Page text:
Our survey is the first to investigate the association between the characteristics of physical therapists and their clinical decision making in knee osteoarthritis treatment. Adhering to the principles of evidence-based practice and therapist age seem to be the strongest drivers of clinical decision making. Physical therapists who adhere to the principles of evidence-based practice are more likely to use therapeutic exercise and education and less likely to use ultrasound and electrotherapy. Indeed, evidence has indicated that the former interventions are effective when treating these patients and that not enough evidence supports the use of the latter interventions,7,8,18,19 findings reflected in recommendations presented in recently published GCP to treat knee osteoarthritis.9,10,21,22
Our results also indicate that older physical therapists are more likely to use ultrasound, electrotherapy, kinesiology tape, and ice, therapies that are not supported by the evidence, as previously mentioned. This finding may be explained by several factors. Perhaps older therapists have less interest in or lack the skills to incorporate new evidence into their practice or they are less exposed to new and up-to-date knowledge than younger therapists.23,24
This is the first study to describe how a sample of U.S. physical therapists treats people with knee osteoarthritis. This is also the first study to investigate the influence of physical therapists' characteristics on the clinical decision making in treatment of knee osteoarthritis. The study was a population-based survey with a relatively large sample size—413 participants sampled from the general population of physical therapists in Florida. Because of the economy of the method used to recruit participants, it was possible to contact all potential participants rather than a sample.
However, our study did have a few limitations. One of the main limitations is that it included physical therapists only from Florida. Although we are not aware of evidence that physical therapists' skills vary across the United States, our results may arguably be limited to physical therapists in Florida. Another main limitation is the method used to sample physical therapists. Whether the contact information available through the Florida Department of Health was current was unclear; if it was not, it may explain the extremely low response rate of 3%. It is likely that physical therapists interested in osteoarthritis and evidence-based practice participated disproportionately; however, a comparison between physical therapists who participated in our survey and those who are members of the Florida Physical Therapy Association (FPTA) indicates that our sample may, in fact, be representative of physical therapists in Florida. FPTA physical therapists are, on average, aged 45 years, 36% are male, and 59% have more than 10 years of clinical practice (personal communication, FPTA, February 16, 2016). Physical therapists included in our survey were on average aged 44 years; 36% were male, and 66% had more than 10 years of clinical practice.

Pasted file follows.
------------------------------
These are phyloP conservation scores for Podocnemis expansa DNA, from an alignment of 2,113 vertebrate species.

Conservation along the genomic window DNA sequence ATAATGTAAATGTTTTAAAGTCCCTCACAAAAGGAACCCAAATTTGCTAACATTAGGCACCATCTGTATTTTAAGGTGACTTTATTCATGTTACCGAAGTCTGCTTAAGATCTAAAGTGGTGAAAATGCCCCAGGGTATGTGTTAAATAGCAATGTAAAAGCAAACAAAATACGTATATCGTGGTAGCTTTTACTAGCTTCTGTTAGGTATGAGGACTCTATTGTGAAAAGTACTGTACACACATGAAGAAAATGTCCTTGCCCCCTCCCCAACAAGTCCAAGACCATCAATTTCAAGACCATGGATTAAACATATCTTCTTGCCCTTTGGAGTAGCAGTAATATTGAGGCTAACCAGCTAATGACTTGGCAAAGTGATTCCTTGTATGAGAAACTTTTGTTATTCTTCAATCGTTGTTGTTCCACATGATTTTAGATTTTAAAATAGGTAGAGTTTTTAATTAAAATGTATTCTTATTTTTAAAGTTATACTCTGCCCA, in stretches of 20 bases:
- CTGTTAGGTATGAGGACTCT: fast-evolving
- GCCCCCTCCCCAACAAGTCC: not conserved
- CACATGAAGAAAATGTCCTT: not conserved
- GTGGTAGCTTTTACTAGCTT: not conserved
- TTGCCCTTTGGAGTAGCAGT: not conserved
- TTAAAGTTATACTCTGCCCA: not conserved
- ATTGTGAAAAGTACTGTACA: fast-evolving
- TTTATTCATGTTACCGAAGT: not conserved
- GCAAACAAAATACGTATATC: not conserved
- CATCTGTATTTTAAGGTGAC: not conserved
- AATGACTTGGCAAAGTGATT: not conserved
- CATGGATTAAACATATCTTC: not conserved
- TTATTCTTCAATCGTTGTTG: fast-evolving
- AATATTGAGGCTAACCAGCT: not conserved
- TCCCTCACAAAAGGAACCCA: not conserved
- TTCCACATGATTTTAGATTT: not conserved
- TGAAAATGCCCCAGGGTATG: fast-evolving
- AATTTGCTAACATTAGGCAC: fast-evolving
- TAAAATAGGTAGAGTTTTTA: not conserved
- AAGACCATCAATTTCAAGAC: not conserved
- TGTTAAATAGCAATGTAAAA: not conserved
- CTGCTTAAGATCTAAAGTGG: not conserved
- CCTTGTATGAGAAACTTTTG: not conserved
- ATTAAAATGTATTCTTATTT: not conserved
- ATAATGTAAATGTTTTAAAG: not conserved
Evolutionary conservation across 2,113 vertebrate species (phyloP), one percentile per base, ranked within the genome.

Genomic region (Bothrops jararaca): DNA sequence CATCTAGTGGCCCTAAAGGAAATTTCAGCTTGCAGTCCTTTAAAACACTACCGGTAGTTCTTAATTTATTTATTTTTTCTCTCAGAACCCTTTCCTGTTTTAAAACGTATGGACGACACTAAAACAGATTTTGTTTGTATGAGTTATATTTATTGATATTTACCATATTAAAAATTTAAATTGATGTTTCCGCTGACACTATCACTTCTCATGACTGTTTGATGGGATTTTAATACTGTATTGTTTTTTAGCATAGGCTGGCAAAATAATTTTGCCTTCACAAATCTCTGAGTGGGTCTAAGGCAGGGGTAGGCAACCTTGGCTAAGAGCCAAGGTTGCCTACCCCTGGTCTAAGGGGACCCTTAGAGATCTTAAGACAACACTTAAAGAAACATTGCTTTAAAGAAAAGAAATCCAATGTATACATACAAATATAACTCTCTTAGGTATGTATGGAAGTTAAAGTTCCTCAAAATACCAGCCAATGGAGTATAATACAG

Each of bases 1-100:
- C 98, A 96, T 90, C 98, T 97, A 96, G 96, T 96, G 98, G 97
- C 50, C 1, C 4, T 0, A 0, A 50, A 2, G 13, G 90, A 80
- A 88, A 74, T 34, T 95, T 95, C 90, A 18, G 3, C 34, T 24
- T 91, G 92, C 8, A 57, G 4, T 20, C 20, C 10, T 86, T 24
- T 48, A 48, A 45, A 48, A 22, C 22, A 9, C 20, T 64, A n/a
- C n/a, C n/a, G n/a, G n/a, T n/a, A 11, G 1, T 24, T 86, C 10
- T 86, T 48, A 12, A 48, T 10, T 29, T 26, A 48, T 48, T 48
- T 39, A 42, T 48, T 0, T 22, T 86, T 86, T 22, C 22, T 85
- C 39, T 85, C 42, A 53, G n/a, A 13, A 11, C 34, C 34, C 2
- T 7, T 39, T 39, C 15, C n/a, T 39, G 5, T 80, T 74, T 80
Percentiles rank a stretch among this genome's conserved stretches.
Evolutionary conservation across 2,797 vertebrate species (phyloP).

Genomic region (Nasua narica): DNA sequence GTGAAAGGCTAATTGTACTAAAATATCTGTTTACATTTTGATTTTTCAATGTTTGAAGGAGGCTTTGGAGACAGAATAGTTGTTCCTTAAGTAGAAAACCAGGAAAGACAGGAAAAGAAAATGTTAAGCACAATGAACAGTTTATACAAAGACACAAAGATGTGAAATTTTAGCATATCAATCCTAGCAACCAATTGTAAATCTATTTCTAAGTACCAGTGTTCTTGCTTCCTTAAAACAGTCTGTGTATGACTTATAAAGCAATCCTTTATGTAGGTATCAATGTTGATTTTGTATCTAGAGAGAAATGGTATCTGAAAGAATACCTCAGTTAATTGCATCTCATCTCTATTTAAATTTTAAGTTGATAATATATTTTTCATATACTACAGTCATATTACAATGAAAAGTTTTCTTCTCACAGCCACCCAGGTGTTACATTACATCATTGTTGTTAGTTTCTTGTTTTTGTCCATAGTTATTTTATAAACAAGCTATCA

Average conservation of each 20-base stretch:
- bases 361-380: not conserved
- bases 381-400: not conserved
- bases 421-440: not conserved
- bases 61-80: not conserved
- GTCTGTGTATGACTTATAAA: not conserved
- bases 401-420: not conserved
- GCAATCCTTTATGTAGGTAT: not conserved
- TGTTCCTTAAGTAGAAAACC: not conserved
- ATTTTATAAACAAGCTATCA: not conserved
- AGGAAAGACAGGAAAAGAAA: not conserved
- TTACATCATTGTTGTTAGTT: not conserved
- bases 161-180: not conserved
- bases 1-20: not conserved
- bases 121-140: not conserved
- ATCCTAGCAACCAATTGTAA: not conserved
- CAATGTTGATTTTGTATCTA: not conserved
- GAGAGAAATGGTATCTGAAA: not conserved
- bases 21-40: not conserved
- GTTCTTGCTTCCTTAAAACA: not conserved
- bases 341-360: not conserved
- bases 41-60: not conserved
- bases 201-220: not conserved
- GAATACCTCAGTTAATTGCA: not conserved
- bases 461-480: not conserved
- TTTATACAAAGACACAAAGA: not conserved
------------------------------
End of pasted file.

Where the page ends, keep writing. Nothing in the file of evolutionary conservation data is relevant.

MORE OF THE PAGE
Another limitation was that we asked physical therapists about electrotherapy use, which might have lacked specificity because several interventions could be categorized as electrotherapy. Finally, using parameters to determine frequency of use may have led to a random error in distinguishing between sometimes and rarely. However, we believe that if a random error took place, it would have little influence on the results presented in Figure 1.
Our results suggest that incorporating the principles of evidence-based practice may lead physical therapists to use treatments that are supported by the best evidence available when treating people with knee osteoarthritis. What evidence-based practice training method would be most effective in encouraging physical therapists to use the best evidence available is currently unclear. Some preliminary work has found that small-group work, along with interactive and personal education, tends to be most effective.25–27 Future studies, ideally using a randomized controlled design, should be conducted to identify which training methods are likely to result in improved clinical decisions based on the best available evidence by physical therapists of different ages and at different professional stages and eventually to determine the influence of these training methods on patients' outcomes. Our results also stress that current research on PT treatment of knee osteoarthritis does not reflect clinical practice. Although most trials investigate the effectiveness of single interventions, our results indicated that fewer than 1% of therapists use single interventions when treating people with osteoarthritis. This substantiates the need for RCTs with factorial designs to investigate the combined effect of complex PT interventions, which are postulated to be larger than the effect of single interventions.28